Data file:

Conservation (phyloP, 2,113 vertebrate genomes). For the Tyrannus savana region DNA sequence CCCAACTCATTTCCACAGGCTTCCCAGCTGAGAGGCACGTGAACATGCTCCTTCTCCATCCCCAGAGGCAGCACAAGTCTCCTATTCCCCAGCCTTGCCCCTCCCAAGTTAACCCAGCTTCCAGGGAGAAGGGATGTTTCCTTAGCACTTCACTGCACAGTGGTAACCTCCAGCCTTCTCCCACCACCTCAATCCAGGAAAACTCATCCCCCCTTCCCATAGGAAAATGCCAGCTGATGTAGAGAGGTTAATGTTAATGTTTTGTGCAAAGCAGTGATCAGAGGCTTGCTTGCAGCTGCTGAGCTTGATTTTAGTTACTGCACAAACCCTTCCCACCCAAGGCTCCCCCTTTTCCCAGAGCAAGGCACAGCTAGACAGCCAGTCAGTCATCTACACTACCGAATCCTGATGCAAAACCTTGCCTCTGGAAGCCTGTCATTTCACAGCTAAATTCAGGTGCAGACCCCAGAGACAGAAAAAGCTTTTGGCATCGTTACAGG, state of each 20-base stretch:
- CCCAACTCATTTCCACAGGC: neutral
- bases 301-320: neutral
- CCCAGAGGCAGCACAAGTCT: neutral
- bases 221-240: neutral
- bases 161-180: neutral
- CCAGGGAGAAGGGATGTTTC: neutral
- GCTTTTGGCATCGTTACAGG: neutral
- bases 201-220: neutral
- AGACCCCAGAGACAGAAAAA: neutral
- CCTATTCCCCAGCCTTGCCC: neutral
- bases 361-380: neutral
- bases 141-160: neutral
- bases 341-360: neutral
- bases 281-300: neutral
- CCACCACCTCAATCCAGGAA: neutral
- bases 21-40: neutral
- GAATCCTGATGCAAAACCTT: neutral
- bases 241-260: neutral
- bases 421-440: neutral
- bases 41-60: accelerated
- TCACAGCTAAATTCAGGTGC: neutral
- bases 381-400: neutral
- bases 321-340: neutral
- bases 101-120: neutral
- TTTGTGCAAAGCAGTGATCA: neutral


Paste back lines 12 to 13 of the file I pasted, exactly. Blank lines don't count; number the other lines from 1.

- bases 361-380: neutral
- bases 141-160: neutral